As you know if you read my articles regularly, I often find stories about sports or athletes that relate to elements of our Christian walk. I’m a huge sports fan, so these stories just seem to stick out to me.
This week, the U.S. Open golf tournament is set to be played at Erin Hills Golf Course in Erin, WI. Actually as I type these words, the tournament is already under way. The U.S. Open, for those of you not familiar with golf, is one of the four annual tournaments that are classified as “Majors”. These are the toughest tournaments of the year, with usually the toughest golf course set ups that truly test the skills of professional golfers that are good enough to earn their way in to them.
Majors have the most prize money and the most prestige for those that are fortunate enough to win them. To win a major tournament is to set yourself apart from the rest of the golfing world. That’s why the story that broke officially this morning is so special. Phil Mickelson, otherwise known as “Lefty” because he plays left-handed, has won multiple majors over his 25-year professional career. He’s won three of the four majors at least once. But he’s never won the U.S. Open. He’s come close, earning second place six times, but he’s never been able to win it.
He’s been playing professional golf for 25 years, which means that he is getting close to the end of his competitive prime, and will not necessarily have too many more chances to win this elusive tournament. Yet, Phil officially withdrew from the tournament this morning before play started. Why? It wasn’t an injury. It was so that he could attend his daughter’s high school graduation in San Diego, CA. He waited until the last minute to withdraw, because there was a chance he could make it to his tee time if there was a weather delay, but once it was clear that there would be no delay, he withdrew.
Phil chose family over the chance to finally win the U.S. Open, not knowing how many more chances he will have at this tournament going forward. And I applaud him for that! I think it is incredible that he would make this choice. He had been talking about this for a couple of months, so it’s not necessarily a huge surprise. But then again, in the culture that we live in today, it’s refreshing to see someone choose his family over potential prestige and money.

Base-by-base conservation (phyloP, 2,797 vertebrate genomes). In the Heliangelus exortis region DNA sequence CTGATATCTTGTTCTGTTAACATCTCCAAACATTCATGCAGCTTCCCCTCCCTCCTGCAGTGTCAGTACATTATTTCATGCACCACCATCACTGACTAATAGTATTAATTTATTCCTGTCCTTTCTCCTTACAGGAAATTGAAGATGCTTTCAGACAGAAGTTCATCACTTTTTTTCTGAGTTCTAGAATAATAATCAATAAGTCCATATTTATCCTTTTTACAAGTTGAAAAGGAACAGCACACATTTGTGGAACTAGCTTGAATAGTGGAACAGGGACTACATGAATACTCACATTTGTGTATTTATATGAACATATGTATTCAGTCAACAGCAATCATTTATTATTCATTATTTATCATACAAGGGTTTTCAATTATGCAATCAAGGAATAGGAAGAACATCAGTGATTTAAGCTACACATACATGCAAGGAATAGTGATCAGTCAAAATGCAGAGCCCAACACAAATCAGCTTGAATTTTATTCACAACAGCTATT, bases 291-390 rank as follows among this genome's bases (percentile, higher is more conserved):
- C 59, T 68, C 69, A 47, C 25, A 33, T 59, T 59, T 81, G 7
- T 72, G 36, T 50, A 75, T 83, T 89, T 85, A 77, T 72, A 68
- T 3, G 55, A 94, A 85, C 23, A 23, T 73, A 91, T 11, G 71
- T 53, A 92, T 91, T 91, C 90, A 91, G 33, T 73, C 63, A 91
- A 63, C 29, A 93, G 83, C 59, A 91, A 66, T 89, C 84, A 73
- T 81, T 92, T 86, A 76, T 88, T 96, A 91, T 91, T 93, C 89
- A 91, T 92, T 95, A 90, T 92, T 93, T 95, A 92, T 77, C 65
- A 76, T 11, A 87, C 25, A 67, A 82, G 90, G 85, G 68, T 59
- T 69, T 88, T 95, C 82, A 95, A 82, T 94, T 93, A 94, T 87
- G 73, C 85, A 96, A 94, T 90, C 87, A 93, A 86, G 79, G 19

Our society glamorizes work and “providing” for our family so much that it tells us that we should do anything and everything to get further ahead, for our family, even if that means taking valuable time away from our family. Or, society tells us that we need to take care of ourselves and then our family comes second, only after we have done what we need to do to get to the top.
We even find this in those in ministry sometimes. There is so much pressure to make sure you are taking care of the people of your church, visiting hospitals, showing up at every event, being on call 24/7 because you are doing what you have been called to do, that often the family suffers. I get it. We all should strive to make God first in our lives above anything else. Doing ministry is often equated to putting God first. But doing ministry as our job is not the same thing as keeping God first in our lives. Whether we are in vocational ministry or not, as Christ followers there needs to be a certain order of priorities in our lives. Something like this; God first, family second, career third.
That is what is so refreshing about Phil this week. Sure, most people that have commented on the story as it broke officially this morning are commending him for it. But honestly, there were some that were saying he made the wrong decision. I don’t know if Phil is a Christ follower. I’m not sure I’ve ever heard him discuss his faith. So, I don’t know if he puts God first in his life. But he at least gets the family and career stuff in the right order.
We can learn a lot from Phil this week. Keep God first, absolutely. But after that, your family should come way before striving to grow in your career. Priorities matter. He will probably get another chance at the U.S. Open. He wouldn’t have gotten another chance to see and celebrate his daughter’s graduation. Props Phil! Well done.